Space weather experts convene for landmark conference
The world’s leading space weather scientists are joining together for a landmark conference on the future of space weather forecasting and technology as part of European Space Weather Week.
Hosted in the UK for the first time in its 17-year history, European Space Weather Week (W/C 25 October 2021) is a week-long series of events, bringing together the world’s leading space weather experts, technologists, engineers and policy influencers to share knowledge and developments in the area. The term ‘space weather’ describes the effects of natural phenomena that originate on the Sun on technologies on the Earth and in space.
Aptly, European Space Weather Week this year comes after a coronal mass ejection impacted Earth in mid-October, resulting in a moderate geomagnetic storm. While the Northern Lights were visible across some northern areas of the UK, there weren’t any infrastructure impacts for a storm of this magnitude. One recent ESA study estimated the potential socio-economic impact in Europe from a single, extreme space weather event could be about €15 billion.
This year’s European Space Weather Week will address these concerns, centring around the theme of ‘Building Resilience to Impact’.
This is the first time the event has been delivered as a hybrid conference, with experts joining virtually from around the world, as well as in-person in Glasgow. It’s run by the Met Office, the Institute of Physics, and the Science and Technology Facilities Council’s (STFC) RAL Space.
The Met Office’s Space Weather Operations Centre (MOSWOC) monitors space weather and the Sun’s activity 24/7, 365 days a year, providing vital forecasts on coronal mass ejections, solar flares and space weather in general. The forecasts serve to help industry prevent some of the worst possible impacts of space weather events, both on Earth and to satellites in space.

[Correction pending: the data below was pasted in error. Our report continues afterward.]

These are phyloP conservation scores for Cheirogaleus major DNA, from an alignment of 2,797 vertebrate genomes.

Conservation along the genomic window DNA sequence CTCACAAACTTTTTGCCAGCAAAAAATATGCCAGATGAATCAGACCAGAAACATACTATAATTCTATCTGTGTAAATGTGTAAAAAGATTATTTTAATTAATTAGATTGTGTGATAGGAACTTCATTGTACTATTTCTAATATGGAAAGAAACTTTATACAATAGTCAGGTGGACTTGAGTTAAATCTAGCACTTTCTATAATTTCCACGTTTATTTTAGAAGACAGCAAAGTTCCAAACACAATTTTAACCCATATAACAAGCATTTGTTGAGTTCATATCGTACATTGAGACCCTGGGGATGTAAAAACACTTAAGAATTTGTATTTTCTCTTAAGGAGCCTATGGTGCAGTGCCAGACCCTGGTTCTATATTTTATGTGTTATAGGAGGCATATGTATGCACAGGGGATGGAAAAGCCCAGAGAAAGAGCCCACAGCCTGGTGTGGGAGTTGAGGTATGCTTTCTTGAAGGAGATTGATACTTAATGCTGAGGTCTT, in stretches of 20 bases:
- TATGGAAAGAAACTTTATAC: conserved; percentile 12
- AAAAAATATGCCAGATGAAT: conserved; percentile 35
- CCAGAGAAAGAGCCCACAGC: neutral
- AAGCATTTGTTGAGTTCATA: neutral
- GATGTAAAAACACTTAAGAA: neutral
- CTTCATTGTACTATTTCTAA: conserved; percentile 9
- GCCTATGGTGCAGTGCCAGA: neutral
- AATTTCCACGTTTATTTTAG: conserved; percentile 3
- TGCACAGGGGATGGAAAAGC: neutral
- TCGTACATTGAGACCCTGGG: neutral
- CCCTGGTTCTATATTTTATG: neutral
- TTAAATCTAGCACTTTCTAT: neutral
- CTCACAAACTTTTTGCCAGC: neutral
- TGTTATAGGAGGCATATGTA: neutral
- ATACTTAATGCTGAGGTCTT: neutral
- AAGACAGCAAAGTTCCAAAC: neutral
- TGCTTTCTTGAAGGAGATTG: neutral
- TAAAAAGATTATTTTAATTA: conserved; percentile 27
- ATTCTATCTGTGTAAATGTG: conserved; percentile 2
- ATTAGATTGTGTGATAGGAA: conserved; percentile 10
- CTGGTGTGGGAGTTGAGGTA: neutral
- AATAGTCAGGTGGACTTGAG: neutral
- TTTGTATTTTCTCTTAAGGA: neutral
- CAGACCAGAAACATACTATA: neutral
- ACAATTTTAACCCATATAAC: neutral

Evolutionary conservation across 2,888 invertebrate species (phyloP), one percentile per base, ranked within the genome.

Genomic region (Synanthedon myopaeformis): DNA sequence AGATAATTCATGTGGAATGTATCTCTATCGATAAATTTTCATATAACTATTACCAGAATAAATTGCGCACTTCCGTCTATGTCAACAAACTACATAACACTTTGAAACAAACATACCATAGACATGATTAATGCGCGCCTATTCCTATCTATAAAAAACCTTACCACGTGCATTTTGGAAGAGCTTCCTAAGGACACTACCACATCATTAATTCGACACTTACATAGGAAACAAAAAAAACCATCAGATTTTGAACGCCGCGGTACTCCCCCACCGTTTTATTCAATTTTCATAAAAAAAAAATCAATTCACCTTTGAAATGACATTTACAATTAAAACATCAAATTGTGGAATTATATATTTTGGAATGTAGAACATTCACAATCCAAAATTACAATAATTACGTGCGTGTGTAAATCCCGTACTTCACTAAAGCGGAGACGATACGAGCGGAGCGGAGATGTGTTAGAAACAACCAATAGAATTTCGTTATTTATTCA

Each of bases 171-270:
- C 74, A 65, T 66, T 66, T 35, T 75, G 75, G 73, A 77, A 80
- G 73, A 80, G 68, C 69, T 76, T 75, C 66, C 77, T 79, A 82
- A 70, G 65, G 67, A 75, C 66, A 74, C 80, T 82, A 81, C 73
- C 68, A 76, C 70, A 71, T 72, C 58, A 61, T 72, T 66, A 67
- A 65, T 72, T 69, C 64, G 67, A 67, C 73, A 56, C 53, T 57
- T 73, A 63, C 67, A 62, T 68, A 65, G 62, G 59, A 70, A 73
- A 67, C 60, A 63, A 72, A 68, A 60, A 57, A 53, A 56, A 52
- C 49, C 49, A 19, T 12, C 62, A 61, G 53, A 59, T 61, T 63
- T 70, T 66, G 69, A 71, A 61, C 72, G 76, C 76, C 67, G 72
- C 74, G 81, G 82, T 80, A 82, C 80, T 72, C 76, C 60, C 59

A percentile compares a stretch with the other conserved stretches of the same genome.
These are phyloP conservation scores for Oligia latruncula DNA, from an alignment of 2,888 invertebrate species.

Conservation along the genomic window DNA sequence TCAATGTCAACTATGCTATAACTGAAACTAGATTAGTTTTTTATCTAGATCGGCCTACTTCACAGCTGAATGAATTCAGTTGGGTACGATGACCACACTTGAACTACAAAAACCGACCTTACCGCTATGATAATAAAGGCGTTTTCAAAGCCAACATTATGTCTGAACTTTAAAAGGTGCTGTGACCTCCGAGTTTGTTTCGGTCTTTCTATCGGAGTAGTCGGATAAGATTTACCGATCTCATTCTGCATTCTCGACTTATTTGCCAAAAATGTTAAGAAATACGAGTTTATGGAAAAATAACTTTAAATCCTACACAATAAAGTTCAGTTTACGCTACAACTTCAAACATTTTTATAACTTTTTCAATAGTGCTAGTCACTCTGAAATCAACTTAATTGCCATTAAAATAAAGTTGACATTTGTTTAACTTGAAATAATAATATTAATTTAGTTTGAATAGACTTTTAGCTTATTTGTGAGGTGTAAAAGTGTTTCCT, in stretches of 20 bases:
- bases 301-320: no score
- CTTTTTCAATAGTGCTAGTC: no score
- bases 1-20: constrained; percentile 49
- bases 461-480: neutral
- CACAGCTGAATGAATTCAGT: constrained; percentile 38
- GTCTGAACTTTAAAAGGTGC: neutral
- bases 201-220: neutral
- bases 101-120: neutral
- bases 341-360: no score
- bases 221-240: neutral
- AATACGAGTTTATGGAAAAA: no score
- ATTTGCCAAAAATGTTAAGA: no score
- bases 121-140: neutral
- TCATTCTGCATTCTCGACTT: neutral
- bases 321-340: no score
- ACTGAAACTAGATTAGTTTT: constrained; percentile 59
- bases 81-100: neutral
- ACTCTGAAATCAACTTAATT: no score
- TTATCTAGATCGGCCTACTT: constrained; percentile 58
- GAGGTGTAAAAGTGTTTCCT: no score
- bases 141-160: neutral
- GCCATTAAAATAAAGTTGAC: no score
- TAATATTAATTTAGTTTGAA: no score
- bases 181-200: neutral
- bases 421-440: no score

Met Office Space Weather Manager Simon Machin yesterday said:
“This is one of the most important global space weather conferences in the world and it’s a landmark event for those who attend.
“Scientists and experts in space weather will be joining us, both virtually and in person, from around the world, sharing the latest research and helping us all to look at the future of space weather forecasting and services.”
The event comes after the UK Government published its National Space Strategy in September, as well as the UK Severe Space Weather Preparedness Strategy, which sets out a 5-year vision for boosting UK resilience to the risk of severe space weather events.
The Department for Business, Energy and Industrial Strategy (BEIS) will be presenting at European Space Weather Week, as part of a number of expert speakers who will be discussing space weather, its forecasting, and strategies to minimise potential impacts.
The event will feature interactive seminars, topical discussions, specialist sessions directed at industry, as well as live space weather forecasts being produced from Glasgow (and virtually) as an insight into the workings of space weather centres around the globe. Medals will also be awarded to esteemed members of the space weather and space climate community for significant contributions to the scientific area.